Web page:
Cannont Print .pdf files across subnet

Hello

I have a network separated into 2 subnets.  I cannot print .pdf file to an Lanier LP 126cn (direct attached to network) on the different subnet.  I can print all other file types that I've tried.  I've change the driver on the printer to no avail.  The router is a sonicwall TZ 170 with the subnet attached to the optional port.

Any ideas?
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m1crochipAsked:
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claymanscherCommented:
More information is needed:
1) Do you see an error message, or does the print job just seem to fall into a black hole?
2) From what application are you attempting to print the PDF? Full Acrobat? Reader? What version?
3) Have you tried printing to a different printer (either locally-connected or on the local subnet) to see whether you have a generic PDF printing issue rather than a networking issue?
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m1crochipAuthor Commented:
Sorry - yes the error is "Could not start print job"  this occurs after a very long delay in which acrobat (from which I am printing) seems hung.  Computers on the same subnet as the printer can print .pfds fine, and all other computers can print all other files except .pdf.  I am guessing that there is some kind of packet size issue or something ...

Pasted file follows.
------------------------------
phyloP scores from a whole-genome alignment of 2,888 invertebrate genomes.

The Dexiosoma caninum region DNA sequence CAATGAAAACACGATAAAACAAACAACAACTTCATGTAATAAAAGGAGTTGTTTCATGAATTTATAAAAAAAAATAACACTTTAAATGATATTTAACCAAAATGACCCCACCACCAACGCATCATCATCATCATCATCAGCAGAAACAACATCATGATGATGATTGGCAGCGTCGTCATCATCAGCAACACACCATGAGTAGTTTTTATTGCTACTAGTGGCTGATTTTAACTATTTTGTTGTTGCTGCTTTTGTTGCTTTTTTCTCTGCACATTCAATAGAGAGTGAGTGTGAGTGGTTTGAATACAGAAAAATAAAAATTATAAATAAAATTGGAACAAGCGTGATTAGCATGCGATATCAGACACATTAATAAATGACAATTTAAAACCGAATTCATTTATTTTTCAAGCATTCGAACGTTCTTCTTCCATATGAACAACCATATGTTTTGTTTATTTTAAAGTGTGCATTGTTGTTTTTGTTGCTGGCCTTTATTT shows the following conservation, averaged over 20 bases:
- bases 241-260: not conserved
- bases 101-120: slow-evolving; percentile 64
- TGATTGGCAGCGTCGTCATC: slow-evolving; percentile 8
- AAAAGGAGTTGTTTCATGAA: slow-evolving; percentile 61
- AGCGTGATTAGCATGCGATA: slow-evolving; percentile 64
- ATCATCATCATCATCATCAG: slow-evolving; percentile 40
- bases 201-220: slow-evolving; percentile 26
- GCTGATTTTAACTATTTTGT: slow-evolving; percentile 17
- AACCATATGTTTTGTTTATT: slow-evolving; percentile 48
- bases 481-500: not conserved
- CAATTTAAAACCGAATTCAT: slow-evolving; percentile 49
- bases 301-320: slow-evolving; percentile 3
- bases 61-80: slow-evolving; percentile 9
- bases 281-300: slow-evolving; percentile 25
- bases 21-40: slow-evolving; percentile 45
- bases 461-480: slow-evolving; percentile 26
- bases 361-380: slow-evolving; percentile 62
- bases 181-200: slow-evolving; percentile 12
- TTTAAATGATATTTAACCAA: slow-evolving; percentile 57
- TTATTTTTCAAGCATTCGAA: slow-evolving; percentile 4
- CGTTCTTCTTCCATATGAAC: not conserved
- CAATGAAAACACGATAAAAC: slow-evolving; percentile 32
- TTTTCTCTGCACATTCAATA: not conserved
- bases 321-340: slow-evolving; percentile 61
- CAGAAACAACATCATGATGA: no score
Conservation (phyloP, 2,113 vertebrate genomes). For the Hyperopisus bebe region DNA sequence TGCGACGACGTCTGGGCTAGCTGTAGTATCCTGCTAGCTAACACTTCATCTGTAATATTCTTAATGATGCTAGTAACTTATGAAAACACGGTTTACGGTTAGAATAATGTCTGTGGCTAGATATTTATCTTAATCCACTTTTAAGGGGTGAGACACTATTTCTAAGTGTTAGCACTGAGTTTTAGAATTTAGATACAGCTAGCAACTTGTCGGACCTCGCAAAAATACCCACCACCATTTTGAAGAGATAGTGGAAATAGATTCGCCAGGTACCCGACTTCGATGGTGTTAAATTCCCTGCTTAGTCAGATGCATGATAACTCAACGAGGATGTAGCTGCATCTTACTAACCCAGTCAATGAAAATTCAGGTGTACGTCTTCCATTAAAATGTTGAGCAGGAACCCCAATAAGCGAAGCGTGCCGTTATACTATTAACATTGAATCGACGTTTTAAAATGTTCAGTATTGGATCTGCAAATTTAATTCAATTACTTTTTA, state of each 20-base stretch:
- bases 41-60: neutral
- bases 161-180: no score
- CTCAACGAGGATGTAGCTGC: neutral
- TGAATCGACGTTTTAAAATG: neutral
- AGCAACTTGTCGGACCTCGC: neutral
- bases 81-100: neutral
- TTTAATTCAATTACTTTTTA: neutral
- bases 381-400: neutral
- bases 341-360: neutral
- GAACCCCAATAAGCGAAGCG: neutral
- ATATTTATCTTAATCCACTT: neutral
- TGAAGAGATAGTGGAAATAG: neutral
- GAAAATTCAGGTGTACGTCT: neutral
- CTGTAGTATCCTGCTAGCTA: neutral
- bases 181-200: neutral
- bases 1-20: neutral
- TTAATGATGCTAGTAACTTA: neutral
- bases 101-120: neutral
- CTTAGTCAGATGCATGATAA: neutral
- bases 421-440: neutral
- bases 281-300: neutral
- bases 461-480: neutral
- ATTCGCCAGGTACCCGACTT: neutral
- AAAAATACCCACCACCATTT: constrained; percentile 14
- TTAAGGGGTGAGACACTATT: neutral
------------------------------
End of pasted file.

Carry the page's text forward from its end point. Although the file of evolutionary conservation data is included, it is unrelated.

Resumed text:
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claymanscherCommented:
Are you using a PostScript driver or a PCL driver? Both are available from Lanier at http://www.lanier.com/page.php/downloads?agree=n%2Fa&agree=true&model=LP126cn -- whatever you're using now, try the other. If you're using PostScript, you might want to try experimenting with Adobe's PostScript printing options such as PostScript level and optimization for portability. Sometimes the older (lower) PostScript levels work more reliably than the newer (higher) ones.
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m1crochipAuthor Commented:
I've tried  both drivers (actually 3) and have played with numerous postscript settings with no effect.  Is there something unique about .pdf file packet size that would stop them at the router interface?  I can't find any relevent info on the internet.  I read something about the size of .pdf files being transmitted over the network - but the local computers print fine, so I was thinking that it is some kind of router issue ...
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m1crochipAuthor Commented:
Two dialog boxes pop up with the errors.  One says "The document could not be printed" and the next one says "Could not start print job".  
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claymanscherCommented:
Since Acrobat is using the same printer driver as other applications that are printing without difficulty, I wouldn't expect it to have anything to do with packet size. The network drivers should produce the same packet structure for PDFs as they do for any other document type.

Is there anything unique about the manner in which Acrobat is executed? Is it running under different user credentials, or as a system process? Is it running in a browser window rather than its native window?